The End: Wrapping Up a Story by Dianna Sinovic

When you sit down to write a short story, do you have the ending in mind? Or do you let the story unroll and discover where it’s going only when you get there? Endings are my biggest challenge, and I suspect a major challenge for many writers. I have rewritten endings time and again, each […]

The Writer as a Mollusk by Molly MacRae

My last guest post for Debra’s blog was about being a vagabond writer-one who likes the adventure of taking her characters from town to town or starting over with new stories in new locations. I’ve set stories in towns from the east coast to the west and especially in one place between the two-northeast Tennessee. […]

Investing in a Character by James M. Jackson

I recently read a highly rated thriller. It was a page-turner, with action, and cliff-hangers, and more action. Good guys versus bad guys. The bad guys got badder and badder; the hero overcame his biggest fears and vanquished them. Great story, no plot holes, all story questions resolved. Well done, really. And yet, I remember […]

The Delights of Becoming a Musical Mystery Series by Erica Miner

In my 21 years as a violinist with the Metropolitan Opera in New York, I discovered a number of things. First, opera can kill you. An opera theatre is the perfect environment for mischief, mayhem, and murder. In opera, what happens away from the stage can be more dramatic than what happens on the stage. […]

Tax Day, Crime Fiction, and Who We Owe by Jack Sharman

April 15 is Tax Day, a day that reminds us, as citizens and as writers, that we owe. Owing something or being in debt to someone-financially, spiritually, practically-seems endemic to the human condition. In this matter, our faith or lack thereof does not seem to matter. As Bob Dylan noted on Slow Train Coming (1979), […]

Jumping Ship, But Not Overboard by Elizabeth Crowens

Stephen King has done it. J.K. Rowling has done it with a pen name. What am I talking about? When an author writes in more than one genre. I don’t consider The Shawshank Redemption or The Green Mile as horror, and yet, they are probably my two favorite stories by King. Not quite Carrie, Christine, […]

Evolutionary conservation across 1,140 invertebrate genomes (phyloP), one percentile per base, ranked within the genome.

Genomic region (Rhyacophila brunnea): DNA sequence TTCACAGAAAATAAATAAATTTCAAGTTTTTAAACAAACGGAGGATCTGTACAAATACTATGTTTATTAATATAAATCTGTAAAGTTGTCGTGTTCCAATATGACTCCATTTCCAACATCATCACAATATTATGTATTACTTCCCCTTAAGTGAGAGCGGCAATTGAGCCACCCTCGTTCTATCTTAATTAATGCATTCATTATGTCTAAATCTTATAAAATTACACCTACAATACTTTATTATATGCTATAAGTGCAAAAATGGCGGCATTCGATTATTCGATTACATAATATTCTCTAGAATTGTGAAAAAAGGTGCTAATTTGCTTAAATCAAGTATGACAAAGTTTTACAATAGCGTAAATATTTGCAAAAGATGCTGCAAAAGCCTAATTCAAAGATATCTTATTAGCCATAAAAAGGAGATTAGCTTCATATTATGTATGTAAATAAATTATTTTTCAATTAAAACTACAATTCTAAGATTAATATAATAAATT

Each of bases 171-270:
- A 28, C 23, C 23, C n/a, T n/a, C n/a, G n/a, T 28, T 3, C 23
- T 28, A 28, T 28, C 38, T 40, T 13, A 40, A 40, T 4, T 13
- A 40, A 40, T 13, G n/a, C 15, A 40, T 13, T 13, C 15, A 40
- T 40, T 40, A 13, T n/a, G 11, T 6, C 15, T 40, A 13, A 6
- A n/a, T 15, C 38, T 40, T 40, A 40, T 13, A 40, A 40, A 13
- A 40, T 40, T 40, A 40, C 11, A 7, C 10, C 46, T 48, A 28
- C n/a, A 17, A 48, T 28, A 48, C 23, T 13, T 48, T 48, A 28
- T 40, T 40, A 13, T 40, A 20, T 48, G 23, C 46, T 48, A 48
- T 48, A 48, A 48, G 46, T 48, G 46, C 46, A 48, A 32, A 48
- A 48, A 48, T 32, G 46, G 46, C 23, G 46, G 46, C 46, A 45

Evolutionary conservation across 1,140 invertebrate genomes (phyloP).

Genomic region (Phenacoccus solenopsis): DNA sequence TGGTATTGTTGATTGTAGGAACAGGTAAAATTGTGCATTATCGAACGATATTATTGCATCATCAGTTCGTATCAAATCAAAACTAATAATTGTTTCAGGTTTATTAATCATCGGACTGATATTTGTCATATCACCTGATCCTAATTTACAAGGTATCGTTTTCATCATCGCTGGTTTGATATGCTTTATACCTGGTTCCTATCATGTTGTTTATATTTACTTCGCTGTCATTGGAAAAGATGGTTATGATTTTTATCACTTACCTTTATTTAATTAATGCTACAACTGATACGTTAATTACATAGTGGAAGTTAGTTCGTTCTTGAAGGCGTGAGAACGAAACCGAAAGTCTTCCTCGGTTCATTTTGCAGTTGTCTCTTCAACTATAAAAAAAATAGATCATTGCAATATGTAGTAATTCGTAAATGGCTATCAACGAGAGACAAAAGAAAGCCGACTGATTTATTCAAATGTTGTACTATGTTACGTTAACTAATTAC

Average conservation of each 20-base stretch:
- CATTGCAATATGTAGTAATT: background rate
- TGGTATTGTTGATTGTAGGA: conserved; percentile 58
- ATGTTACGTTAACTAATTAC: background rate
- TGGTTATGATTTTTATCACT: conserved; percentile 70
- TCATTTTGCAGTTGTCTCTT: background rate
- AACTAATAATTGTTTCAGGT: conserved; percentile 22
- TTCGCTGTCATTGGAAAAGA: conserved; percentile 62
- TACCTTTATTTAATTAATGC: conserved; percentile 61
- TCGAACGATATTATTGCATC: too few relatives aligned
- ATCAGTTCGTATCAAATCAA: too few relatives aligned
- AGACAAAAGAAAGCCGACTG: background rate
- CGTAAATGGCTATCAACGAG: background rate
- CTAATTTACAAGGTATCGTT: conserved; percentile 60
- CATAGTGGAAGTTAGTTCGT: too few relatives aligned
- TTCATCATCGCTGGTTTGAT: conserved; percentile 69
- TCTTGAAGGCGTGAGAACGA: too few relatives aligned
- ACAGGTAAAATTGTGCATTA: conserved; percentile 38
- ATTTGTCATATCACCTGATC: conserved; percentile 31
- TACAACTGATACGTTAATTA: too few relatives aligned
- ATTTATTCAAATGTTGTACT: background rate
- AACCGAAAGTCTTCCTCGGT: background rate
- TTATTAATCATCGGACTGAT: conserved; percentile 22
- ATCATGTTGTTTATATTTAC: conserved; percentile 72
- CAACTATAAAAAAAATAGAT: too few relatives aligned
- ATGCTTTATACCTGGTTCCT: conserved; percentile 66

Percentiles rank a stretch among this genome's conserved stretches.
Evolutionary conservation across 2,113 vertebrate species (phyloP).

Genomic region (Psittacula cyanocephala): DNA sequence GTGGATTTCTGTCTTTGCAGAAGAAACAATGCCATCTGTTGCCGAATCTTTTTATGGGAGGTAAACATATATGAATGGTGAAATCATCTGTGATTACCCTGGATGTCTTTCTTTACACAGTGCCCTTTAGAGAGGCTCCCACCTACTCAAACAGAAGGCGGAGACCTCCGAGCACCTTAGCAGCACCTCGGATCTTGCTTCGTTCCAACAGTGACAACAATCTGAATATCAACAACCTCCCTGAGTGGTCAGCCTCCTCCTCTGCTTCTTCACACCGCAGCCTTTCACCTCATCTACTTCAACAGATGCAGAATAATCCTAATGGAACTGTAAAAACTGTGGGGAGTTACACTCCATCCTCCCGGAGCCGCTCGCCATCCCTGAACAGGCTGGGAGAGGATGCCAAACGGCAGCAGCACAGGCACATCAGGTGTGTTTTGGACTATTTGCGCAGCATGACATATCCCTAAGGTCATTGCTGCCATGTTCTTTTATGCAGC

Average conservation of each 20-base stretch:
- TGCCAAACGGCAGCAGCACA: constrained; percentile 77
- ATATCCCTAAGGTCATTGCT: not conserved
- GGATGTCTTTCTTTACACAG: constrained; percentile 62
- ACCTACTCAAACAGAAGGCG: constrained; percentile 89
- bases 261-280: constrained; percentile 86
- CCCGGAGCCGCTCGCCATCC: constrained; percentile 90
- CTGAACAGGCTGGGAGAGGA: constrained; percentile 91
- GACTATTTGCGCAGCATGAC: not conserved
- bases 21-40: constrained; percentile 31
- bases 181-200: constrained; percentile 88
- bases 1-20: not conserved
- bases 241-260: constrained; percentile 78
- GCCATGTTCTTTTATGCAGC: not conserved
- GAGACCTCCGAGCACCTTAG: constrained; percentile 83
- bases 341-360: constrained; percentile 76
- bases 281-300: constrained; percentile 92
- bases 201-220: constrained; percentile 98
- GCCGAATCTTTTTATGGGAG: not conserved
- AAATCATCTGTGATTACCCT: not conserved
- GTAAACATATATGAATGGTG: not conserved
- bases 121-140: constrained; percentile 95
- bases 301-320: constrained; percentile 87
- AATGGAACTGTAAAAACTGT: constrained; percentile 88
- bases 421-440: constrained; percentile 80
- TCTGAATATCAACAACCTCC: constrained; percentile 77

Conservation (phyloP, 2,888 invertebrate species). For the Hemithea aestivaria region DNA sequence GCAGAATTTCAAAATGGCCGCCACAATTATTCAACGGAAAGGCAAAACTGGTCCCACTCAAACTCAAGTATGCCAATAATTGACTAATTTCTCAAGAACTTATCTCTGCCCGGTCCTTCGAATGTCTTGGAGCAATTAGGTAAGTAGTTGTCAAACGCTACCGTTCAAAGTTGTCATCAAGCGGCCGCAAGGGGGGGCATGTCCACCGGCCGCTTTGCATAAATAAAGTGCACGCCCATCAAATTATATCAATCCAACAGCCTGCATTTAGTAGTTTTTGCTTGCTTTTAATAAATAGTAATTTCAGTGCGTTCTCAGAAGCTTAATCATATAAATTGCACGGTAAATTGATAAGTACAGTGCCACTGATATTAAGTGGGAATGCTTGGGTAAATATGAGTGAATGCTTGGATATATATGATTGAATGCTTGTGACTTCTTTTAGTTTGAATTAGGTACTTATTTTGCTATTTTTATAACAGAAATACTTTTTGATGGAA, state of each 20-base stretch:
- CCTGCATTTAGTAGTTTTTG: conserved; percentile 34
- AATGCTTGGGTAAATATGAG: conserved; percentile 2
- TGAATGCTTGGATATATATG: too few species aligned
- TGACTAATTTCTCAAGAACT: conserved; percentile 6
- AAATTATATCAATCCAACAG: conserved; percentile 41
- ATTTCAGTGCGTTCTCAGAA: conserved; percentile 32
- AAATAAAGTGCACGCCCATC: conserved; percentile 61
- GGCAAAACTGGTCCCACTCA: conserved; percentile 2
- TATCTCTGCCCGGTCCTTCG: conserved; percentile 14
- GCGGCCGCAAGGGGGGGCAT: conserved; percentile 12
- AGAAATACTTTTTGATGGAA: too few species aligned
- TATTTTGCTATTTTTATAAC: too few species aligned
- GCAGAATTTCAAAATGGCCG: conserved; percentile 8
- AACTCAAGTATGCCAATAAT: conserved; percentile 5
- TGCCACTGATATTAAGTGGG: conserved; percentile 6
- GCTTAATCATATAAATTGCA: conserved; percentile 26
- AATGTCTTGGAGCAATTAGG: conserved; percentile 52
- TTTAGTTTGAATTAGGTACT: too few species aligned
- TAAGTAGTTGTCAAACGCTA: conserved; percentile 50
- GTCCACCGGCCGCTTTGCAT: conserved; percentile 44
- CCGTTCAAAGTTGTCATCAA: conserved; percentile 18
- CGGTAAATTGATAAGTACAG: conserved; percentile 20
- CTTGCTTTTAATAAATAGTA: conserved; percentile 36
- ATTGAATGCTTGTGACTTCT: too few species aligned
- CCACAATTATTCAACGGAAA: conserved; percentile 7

The Perfect Watson: Finding a Memorable Sidekick by C.B. Wilson

Sidekicks can make or break a story. In a great mystery, the main character’s “helper” is as important as the plot itself. I mean, how else will the heroine find the killer without another viewpoint? This assistant needs to be loyal, supportive under duress, offer inspiration, have unique skills, and never, ever outshine the protagonist, […]

THE WRITING OF ‘WINTER’S END’ by Barbara Pronin

As the author of seven cozy mysteries, beginning to write a historical novel was like hiking an unexplored trail. A mystery writer constructs a fictional puzzle and uses small revelations and a bit of misdirection to build and maintain suspense – none of which seemed like the right tools to unpack for a historical World […]

WHEN REALITY INTERFERES by Lisa Black

More than once, I’ve come up with a great, dramatic scene, one that would make chills run up and down a reader’s spine or bring them to their knees in wracking sobs. And then some vital aspect of this scene, the perfect location or the perfect murder weapon or the evil villain’s physical condition turn […]

Should You Take a Shower with a Friend or Thank Your Local Weatherman? by Debra H. Goldstein

Today, February 5, according to the National Holiday Calendar, celebrates both Take a Shower with a Friend Day and National Weatherperson’s Day. On their face, they seem to be total opposites, but a little research almost comically can tie the two together. National Shower Day was created as a fun way to educate people about […]

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